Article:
Anaphylaxis and mast cell activation syndrome (#ACAAI19 Twitter summary)
Dr. Ellis @DrAnneEllis: First up - Dr. Jay Lieberman - Idiopathic anaphylaxis - Prevalence and Presentations.
Lieberman: Prevalence of idiopathic anaphylaxis will vary - how far did researchers actually go to find a cause? what definition of anaphylaxis did they use? cohort based on ED presentation or outpatient allergy clinic?
Mayo/Rochester Data shows a rate of 15% of idiopathic anaphylaxis following their work up which included skin tests, serologic tests and occasionally challenges.
Rates of idiopathic anaphylaxis tend to be lower in the pediatric population - closer to 10%.
From the European anaphylaxis registry, rates of idiopathic anaphylaxis 3% in those less than 6yo, 4% in 6-12 yo 11% in 13-17 yo.
Lieberman - Recurring theme - the older you are, the more likely anaphylaxis will wind up being idiopathic, the younger you are, the more likely a clear trigger will be identified.
The NIH Idiopathic Anaphylaxis clinic (Carter and Metcalfe) - 9% were found to have Alpha-Gal allergy in one cohort of 70 patients.
Predictors of clonal mast cell disorder - Male, presence of syncope/presyncope and one other I missed :).
Kevin Parks MD @kparksmd: Rate of idiopathic anaphylaxis increases with age. Lieberman data from TN suggests that 60% of adult anaphylactic presentations were idiopathic.
Urticaria/angioedema present in 100% of patients with idiopathic anaphylaxis in the Metcalfe data set (more than 300 patients).
Alpha-gal allergy now described all over the US and in international travelers who had tick bites in the US.
Dr. Ellis @DrAnneEllis: Next up we have Dr. Paul Greenberger "The Genetics, Biomarkers and Phenotypes of Idiopathic Anaphylaxis"
Serum tryptase may be elevated still at 5 h post onset of anaphylaxis; Peak is 0.5-1.5h.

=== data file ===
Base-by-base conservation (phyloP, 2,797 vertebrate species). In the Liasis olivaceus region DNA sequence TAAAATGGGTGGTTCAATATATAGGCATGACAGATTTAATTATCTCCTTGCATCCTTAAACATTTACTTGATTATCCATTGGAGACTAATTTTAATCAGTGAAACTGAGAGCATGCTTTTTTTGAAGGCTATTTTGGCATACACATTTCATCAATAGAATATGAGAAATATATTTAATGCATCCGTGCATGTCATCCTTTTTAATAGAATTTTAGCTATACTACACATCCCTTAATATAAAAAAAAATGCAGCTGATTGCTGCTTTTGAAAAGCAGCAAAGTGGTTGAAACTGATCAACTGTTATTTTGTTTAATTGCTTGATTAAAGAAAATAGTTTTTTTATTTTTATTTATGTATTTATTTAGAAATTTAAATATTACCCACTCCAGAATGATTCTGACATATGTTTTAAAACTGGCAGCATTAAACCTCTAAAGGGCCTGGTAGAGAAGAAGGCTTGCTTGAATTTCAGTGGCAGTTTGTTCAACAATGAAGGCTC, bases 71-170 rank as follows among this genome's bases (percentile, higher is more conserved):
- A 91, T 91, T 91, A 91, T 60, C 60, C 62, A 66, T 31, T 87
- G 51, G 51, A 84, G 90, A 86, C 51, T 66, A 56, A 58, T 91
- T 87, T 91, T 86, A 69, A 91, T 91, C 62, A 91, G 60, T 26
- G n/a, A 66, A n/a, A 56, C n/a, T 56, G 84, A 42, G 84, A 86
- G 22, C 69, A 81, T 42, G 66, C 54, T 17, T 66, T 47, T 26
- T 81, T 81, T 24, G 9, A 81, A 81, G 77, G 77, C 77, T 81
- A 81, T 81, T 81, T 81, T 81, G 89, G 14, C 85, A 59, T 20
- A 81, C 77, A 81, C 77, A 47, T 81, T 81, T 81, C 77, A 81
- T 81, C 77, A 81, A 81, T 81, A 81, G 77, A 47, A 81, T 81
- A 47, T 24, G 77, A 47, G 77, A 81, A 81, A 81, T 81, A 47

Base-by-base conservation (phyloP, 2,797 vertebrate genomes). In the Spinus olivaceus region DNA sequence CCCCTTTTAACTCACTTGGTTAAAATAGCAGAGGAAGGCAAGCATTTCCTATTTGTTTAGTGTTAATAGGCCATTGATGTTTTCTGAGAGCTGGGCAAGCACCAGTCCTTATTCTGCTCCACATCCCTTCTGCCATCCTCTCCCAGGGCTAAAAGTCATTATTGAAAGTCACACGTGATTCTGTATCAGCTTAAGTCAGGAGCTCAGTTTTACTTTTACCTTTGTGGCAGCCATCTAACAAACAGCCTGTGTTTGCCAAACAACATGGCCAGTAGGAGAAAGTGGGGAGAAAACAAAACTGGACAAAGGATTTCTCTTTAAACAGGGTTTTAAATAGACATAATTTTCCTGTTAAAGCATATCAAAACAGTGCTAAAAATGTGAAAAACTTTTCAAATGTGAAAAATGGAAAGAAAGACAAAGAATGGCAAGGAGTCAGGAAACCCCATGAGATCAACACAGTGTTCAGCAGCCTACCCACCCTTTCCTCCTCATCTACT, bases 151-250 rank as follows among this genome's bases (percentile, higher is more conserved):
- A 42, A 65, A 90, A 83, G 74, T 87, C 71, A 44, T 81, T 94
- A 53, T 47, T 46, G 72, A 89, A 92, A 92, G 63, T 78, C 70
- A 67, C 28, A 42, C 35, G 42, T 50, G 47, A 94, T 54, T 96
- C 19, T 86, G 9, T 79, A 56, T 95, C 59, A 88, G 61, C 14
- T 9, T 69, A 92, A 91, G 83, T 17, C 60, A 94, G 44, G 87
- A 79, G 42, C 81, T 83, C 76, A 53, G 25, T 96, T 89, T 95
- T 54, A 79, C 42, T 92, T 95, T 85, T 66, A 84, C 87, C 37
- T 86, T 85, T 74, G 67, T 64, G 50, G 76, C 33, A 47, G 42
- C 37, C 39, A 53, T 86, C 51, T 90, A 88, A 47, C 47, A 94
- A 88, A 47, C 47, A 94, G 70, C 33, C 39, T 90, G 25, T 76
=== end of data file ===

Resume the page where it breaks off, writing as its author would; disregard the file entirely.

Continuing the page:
Normal tryptase ranges - mode is 3-4, there are normal subjects however with a tryptase 15-19.
Systemic mastocytosis, chronic eosinophilic leukemia and FIP1l1-PDGFRA + neoplasms all have elevated tryptase levels.
Tryptase is a tetramer (mature Beta-Tryptase), stabilized by heparin; pro-tryptases have alpha and beta subunits, when you order a serum tryptase you are measuring the total (both pro-tryptases and mature tryptase).
Hereditary Alpha Tryptasemia (HaT) -there are inherited extra copies of TPSAB1 - more copies one inherits, the higher the blood tryptase, patients present with urticaria, flushing, hives, GI symptoms and rarely anaphylaxis.
TPSB2 gene can only make beta tryptase, TPSAB1 gene can produce both beta and alpha tryptase - Test for genotyping this can be ordered from Gene by Gene in Houston.
Hereditary alpha tryptasemia syndrome could be present in a subset of patients with mast cell activation syndrome BUT they do not have a clonal mast cell disorder.
Greenberger - things that occasionally explain IA: Is the allergic reaction more than 3h from ingestion of beef, pork or lamb? Consider alpha gal. Look for non-reported medication. Look for Bee Pollen consumption (usually pollen + mold).
Keep in mind non-organic disease as well (somatic symptom idiopathic anaphylaxis).
Greenberger's therapeutic/diagnostic trial of prednisone is 40-60mg QAM for 7 days then taper and stop after 3 months. Risk of doing this is leading patients to become steroid-dependent IA.
IA management -First line - Epinephrine auto injector, 2nd generation antihistamine, consider prednisone, 2nd line agents published with success - montelukast, oral cromolyn, ketotifen, Imuran, and Omalizumab.
Kevin Parks MD @kparksmd: Greenberger: Tryptase peaks at one hour after onset of anaphylaxis but remains elevated up to 5 hours after onset. Don't hesitate to measure even if called by the ED after treatment.
Normal Tryptase usually under 10, but occasional patients have "normal" tryptase in the teens, possible alpha-tryptasemia without anaphylaxis. Measure tryptase between episodes!
Greenberger: undifferentiated somatoform-idiopathic anaphylaxis. develop a doctor-patient relationship to help them. avoid prednisone, epi. "This is not mast cell activation syndrome". THANK YOU DR GREENBERGER.